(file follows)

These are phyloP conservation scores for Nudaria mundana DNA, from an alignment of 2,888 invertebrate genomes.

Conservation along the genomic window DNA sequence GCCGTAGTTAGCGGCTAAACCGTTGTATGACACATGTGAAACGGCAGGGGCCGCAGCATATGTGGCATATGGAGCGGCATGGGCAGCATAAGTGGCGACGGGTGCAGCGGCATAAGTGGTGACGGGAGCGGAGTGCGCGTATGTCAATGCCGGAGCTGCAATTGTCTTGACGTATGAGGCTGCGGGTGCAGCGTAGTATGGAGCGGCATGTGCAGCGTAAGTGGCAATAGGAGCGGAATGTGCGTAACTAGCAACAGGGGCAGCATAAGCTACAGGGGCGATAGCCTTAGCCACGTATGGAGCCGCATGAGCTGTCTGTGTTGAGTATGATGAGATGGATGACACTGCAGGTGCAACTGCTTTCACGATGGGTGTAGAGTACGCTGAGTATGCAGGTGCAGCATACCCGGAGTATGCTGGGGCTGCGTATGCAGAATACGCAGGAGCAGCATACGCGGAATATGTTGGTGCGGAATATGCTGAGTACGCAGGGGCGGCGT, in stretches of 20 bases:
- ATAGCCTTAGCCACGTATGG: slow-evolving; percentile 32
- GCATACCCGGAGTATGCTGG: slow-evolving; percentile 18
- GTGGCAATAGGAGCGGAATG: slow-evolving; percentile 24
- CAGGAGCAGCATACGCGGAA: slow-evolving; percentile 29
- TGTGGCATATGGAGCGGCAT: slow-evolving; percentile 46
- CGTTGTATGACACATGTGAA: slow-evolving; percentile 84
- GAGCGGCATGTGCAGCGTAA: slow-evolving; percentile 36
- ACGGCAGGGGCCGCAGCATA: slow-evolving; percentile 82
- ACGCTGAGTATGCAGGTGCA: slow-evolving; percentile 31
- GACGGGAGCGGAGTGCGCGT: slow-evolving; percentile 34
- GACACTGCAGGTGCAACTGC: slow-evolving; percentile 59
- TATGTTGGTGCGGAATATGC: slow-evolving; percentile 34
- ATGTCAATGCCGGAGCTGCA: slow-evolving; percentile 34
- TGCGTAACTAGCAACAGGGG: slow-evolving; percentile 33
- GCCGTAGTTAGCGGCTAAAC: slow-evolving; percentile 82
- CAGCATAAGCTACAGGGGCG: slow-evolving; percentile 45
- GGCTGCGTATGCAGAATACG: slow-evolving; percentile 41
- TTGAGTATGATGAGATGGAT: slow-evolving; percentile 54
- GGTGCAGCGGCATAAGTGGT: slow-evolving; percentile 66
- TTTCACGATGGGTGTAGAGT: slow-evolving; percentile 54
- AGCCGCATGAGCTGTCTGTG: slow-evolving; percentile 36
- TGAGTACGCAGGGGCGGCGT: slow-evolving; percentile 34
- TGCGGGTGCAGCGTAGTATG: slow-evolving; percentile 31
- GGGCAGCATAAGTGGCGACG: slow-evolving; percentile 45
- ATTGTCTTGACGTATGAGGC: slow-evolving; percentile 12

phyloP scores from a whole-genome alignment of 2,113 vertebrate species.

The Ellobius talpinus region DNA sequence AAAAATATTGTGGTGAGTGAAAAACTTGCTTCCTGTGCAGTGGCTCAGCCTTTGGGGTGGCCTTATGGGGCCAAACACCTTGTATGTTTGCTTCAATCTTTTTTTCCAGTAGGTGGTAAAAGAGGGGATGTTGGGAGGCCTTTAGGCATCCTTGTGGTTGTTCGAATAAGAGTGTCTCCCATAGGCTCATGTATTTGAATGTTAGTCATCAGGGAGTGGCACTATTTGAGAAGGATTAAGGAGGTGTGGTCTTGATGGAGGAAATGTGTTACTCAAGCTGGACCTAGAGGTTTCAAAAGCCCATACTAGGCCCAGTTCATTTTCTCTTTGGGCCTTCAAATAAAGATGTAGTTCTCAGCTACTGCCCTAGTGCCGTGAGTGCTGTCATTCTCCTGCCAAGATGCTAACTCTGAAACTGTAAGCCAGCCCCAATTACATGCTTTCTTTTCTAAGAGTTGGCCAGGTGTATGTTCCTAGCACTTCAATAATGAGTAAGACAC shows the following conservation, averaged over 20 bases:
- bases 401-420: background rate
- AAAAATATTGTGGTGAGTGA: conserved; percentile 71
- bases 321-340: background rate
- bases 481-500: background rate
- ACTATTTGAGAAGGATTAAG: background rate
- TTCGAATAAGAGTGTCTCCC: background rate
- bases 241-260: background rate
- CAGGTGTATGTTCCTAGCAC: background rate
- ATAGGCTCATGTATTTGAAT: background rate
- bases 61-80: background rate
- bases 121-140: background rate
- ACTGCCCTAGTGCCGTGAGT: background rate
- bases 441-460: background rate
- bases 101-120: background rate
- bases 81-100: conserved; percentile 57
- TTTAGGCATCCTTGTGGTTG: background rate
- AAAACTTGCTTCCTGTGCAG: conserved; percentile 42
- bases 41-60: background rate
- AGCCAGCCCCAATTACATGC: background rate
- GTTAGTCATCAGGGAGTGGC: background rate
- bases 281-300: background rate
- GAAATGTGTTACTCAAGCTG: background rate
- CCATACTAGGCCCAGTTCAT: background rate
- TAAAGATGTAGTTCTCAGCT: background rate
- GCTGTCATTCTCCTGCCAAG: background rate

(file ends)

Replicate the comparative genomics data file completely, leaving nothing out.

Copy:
These are phyloP conservation scores for Nudaria mundana DNA, from an alignment of 2,888 invertebrate genomes.

Conservation along the genomic window DNA sequence GCCGTAGTTAGCGGCTAAACCGTTGTATGACACATGTGAAACGGCAGGGGCCGCAGCATATGTGGCATATGGAGCGGCATGGGCAGCATAAGTGGCGACGGGTGCAGCGGCATAAGTGGTGACGGGAGCGGAGTGCGCGTATGTCAATGCCGGAGCTGCAATTGTCTTGACGTATGAGGCTGCGGGTGCAGCGTAGTATGGAGCGGCATGTGCAGCGTAAGTGGCAATAGGAGCGGAATGTGCGTAACTAGCAACAGGGGCAGCATAAGCTACAGGGGCGATAGCCTTAGCCACGTATGGAGCCGCATGAGCTGTCTGTGTTGAGTATGATGAGATGGATGACACTGCAGGTGCAACTGCTTTCACGATGGGTGTAGAGTACGCTGAGTATGCAGGTGCAGCATACCCGGAGTATGCTGGGGCTGCGTATGCAGAATACGCAGGAGCAGCATACGCGGAATATGTTGGTGCGGAATATGCTGAGTACGCAGGGGCGGCGT, in stretches of 20 bases:
- ATAGCCTTAGCCACGTATGG: slow-evolving; percentile 32
- GCATACCCGGAGTATGCTGG: slow-evolving; percentile 18
- GTGGCAATAGGAGCGGAATG: slow-evolving; percentile 24
- CAGGAGCAGCATACGCGGAA: slow-evolving; percentile 29
- TGTGGCATATGGAGCGGCAT: slow-evolving; percentile 46
- CGTTGTATGACACATGTGAA: slow-evolving; percentile 84
- GAGCGGCATGTGCAGCGTAA: slow-evolving; percentile 36
- ACGGCAGGGGCCGCAGCATA: slow-evolving; percentile 82
- ACGCTGAGTATGCAGGTGCA: slow-evolving; percentile 31
- GACGGGAGCGGAGTGCGCGT: slow-evolving; percentile 34
- GACACTGCAGGTGCAACTGC: slow-evolving; percentile 59
- TATGTTGGTGCGGAATATGC: slow-evolving; percentile 34
- ATGTCAATGCCGGAGCTGCA: slow-evolving; percentile 34
- TGCGTAACTAGCAACAGGGG: slow-evolving; percentile 33
- GCCGTAGTTAGCGGCTAAAC: slow-evolving; percentile 82
- CAGCATAAGCTACAGGGGCG: slow-evolving; percentile 45
- GGCTGCGTATGCAGAATACG: slow-evolving; percentile 41
- TTGAGTATGATGAGATGGAT: slow-evolving; percentile 54
- GGTGCAGCGGCATAAGTGGT: slow-evolving; percentile 66
- TTTCACGATGGGTGTAGAGT: slow-evolving; percentile 54
- AGCCGCATGAGCTGTCTGTG: slow-evolving; percentile 36
- TGAGTACGCAGGGGCGGCGT: slow-evolving; percentile 34
- TGCGGGTGCAGCGTAGTATG: slow-evolving; percentile 31
- GGGCAGCATAAGTGGCGACG: slow-evolving; percentile 45
- ATTGTCTTGACGTATGAGGC: slow-evolving; percentile 12

phyloP scores from a whole-genome alignment of 2,113 vertebrate species.

The Ellobius talpinus region DNA sequence AAAAATATTGTGGTGAGTGAAAAACTTGCTTCCTGTGCAGTGGCTCAGCCTTTGGGGTGGCCTTATGGGGCCAAACACCTTGTATGTTTGCTTCAATCTTTTTTTCCAGTAGGTGGTAAAAGAGGGGATGTTGGGAGGCCTTTAGGCATCCTTGTGGTTGTTCGAATAAGAGTGTCTCCCATAGGCTCATGTATTTGAATGTTAGTCATCAGGGAGTGGCACTATTTGAGAAGGATTAAGGAGGTGTGGTCTTGATGGAGGAAATGTGTTACTCAAGCTGGACCTAGAGGTTTCAAAAGCCCATACTAGGCCCAGTTCATTTTCTCTTTGGGCCTTCAAATAAAGATGTAGTTCTCAGCTACTGCCCTAGTGCCGTGAGTGCTGTCATTCTCCTGCCAAGATGCTAACTCTGAAACTGTAAGCCAGCCCCAATTACATGCTTTCTTTTCTAAGAGTTGGCCAGGTGTATGTTCCTAGCACTTCAATAATGAGTAAGACAC shows the following conservation, averaged over 20 bases:
- bases 401-420: background rate
- AAAAATATTGTGGTGAGTGA: conserved; percentile 71
- bases 321-340: background rate
- bases 481-500: background rate
- ACTATTTGAGAAGGATTAAG: background rate
- TTCGAATAAGAGTGTCTCCC: background rate
- bases 241-260: background rate
- CAGGTGTATGTTCCTAGCAC: background rate
- ATAGGCTCATGTATTTGAAT: background rate
- bases 61-80: background rate
- bases 121-140: background rate
- ACTGCCCTAGTGCCGTGAGT: background rate
- bases 441-460: background rate
- bases 101-120: background rate
- bases 81-100: conserved; percentile 57
- TTTAGGCATCCTTGTGGTTG: background rate
- AAAACTTGCTTCCTGTGCAG: conserved; percentile 42
- bases 41-60: background rate
- AGCCAGCCCCAATTACATGC: background rate
- GTTAGTCATCAGGGAGTGGC: background rate
- bases 281-300: background rate
- GAAATGTGTTACTCAAGCTG: background rate
- CCATACTAGGCCCAGTTCAT: background rate
- TAAAGATGTAGTTCTCAGCT: background rate
- GCTGTCATTCTCCTGCCAAG: background rate